Gilmore Girls was one of those shows that I found by complete accident and have since fallen in love with. I was an intern at the Center for Animal Research and Education (CARE) where one of the other interns was a watching the show during a rare break. Having already finished all of the Harry Potter books that summer and with nothing else pressing to do, I decided to sit down and watch with her. And I was hooked. It became a daily ritual: get up, water the cats, do the chores, schedule lunch around Gilmore Girls reruns so that I could watch it.
Lorelai Gilmore became my spirit animal. I wished that I could be as sassy and quick witted and coffee-fueled as this ultra-super mom. She was (and still is) who I want to be when I grow up, partly because she can eat anything, but mostly because she was a self-suffiant woman who worked hard for her accomplishments. At the same time, she wasn’t afraid to ask for help when she needed it, even if she needed to ask her parents. Lorelai Gilmore was how I thought people were supposed to adult correctly.
I know many of my friends don’t like Rory Gilmore and have never liked Rory Gilmore. I tend to have a little different view of Rory. Yes, she was annoying, but what teenager isn’t annoying (I work with teenagers, so I know how annoying they can be). She made some stupid decisions because we all make stupid decisions in our teens and twenties. No, she shouldn’t have dumped Dean for Jesse. No, she shouldn’t have slept with Dean after he was married. Yes, she treated Marty like shit and he really didn’t deserve it. But she wasn’t so bad, either. She worked hard to go after her goals, she befriended Paris Geller, she supported Lane in her music career. At the end of the seven season run, I was on team Rory. I supported her decision to leave Logan and find herself. I wanted to see her succeed.
You can image my disappointment when Gilmore Girls: A Year in the Life showed Rory as a selfish, entitled little girl with no goals and apparently no job history. For as much as I loved Lorelai and Luke’s relationship in A Year in the Life, for as much as I loved watching Emily Gilmore find herself after the death of her husband, for as much as I missed seeing Richard Gilmore, I really hated Rory and the way the show producers decided to portray 30-something year olds.
In case you haven’t seen it yet, here’s the run down: Rory Gilmore is lost. She doesn’t have an apartment so she is moving around between Lorelai’s place, Emily’s place, Paris’s place in New York, and Logan’s (yes, that Logan) place in London. For a person with no job, she certainly travels a lot, though. How the freak does she afford the plane tickets from New York to London every other week? Is Logan paying for it? Her grandmother? Anyway, that’s not the point. Her main source of accomplishment is writing a piece for the New Yorker, which is great. In ten years since leaving Yale, she has finally written a piece for a prestigious magazine and is now using that to help propel her career forward. Except she’s not. And I think that is my main problem with Rory in this new mini-series. She thinks she is above an internet magazine, but takes the interview anyway and has nothing to say about herself. Really? You are a 32 year old woman and you don’t know how to sell yourself to a potential job? I don’t know any 30-something year old who doesn’t know how to do that. Maybe they are out there, but I’ve never met them. So Rory moves home and meets the 30-something club (or whatever the hell they call it).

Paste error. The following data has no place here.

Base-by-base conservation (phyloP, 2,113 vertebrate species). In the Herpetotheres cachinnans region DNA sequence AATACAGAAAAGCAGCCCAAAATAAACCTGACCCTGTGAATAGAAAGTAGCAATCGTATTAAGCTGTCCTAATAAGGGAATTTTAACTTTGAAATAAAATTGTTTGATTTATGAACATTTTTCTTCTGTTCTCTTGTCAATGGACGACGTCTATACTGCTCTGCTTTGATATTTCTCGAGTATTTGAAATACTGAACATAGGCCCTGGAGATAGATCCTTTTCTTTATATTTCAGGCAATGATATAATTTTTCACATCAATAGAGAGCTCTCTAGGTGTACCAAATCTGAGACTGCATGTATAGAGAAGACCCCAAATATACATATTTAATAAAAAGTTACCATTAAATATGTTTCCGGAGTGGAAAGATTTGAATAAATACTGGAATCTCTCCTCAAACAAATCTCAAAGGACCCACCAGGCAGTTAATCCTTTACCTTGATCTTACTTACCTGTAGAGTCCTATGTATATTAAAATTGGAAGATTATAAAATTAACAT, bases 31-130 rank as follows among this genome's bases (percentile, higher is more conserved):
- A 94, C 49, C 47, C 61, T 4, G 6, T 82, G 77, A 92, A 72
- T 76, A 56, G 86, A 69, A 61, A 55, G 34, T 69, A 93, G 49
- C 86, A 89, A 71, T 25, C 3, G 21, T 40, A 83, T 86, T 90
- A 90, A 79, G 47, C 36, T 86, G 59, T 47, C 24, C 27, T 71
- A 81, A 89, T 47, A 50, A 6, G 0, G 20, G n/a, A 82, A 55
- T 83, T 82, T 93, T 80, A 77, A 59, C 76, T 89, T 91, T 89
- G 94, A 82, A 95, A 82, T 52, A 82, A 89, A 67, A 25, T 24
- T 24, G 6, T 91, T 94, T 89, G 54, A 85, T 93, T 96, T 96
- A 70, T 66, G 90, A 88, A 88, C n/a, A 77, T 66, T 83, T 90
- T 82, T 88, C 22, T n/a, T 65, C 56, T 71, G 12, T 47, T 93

I understand being down on your luck. I understand losing a job and having to scramble to figure it out. I understand not knowing what to do and going home, but this is where the show lost me. I don’t understand any of the motives of the 30-something club. Here’s a bunch of 30-something year olds with no jobs because “the world chewed them up and spit them out” according to Taylor Doose. But more than that, they seem like they don’t even care that they don’t have a job. They seem perfectly happy with sipping on milk shakes and letting their parents take care of them. Maybe I take this to heart because I am a 30-something year old and most of my friends are 30-something year olds, but I actually found that group in the show offensive.
I am a 33 year-old woman. Many of my friends are 30-something year old men and women. None of them live with their parents. None of them are content with drinking milk shakes while their parents try to help them find a job. None of them wander around the town like lost puppies with nothing to do. All of them are hard working individuals with jobs, apartments or houses, children or pets. Some have spouses, some have significant others, some are single. All have dealt with lose and tragedy and frustration, yet they have struggled on to meet success. This is how 30-somethings deal with the difficulties of the “real world”, by staring it in the face and shouting, “fuck you” while drinking some wine (or craft beer). We build our friendships, relay on each other, ask our parents for help or advice when we need it, and generally kick ass because we know all about the harsh realities of the real world. We know all about crippling student debt and bad job markets. We know all about losing jobs and being rejected. And we still go out there every day and fight for what we want. We definitely don’t sit in the candy store and drink milk shakes and pretend that we don’t have to worry about the world because our parents will take care of us.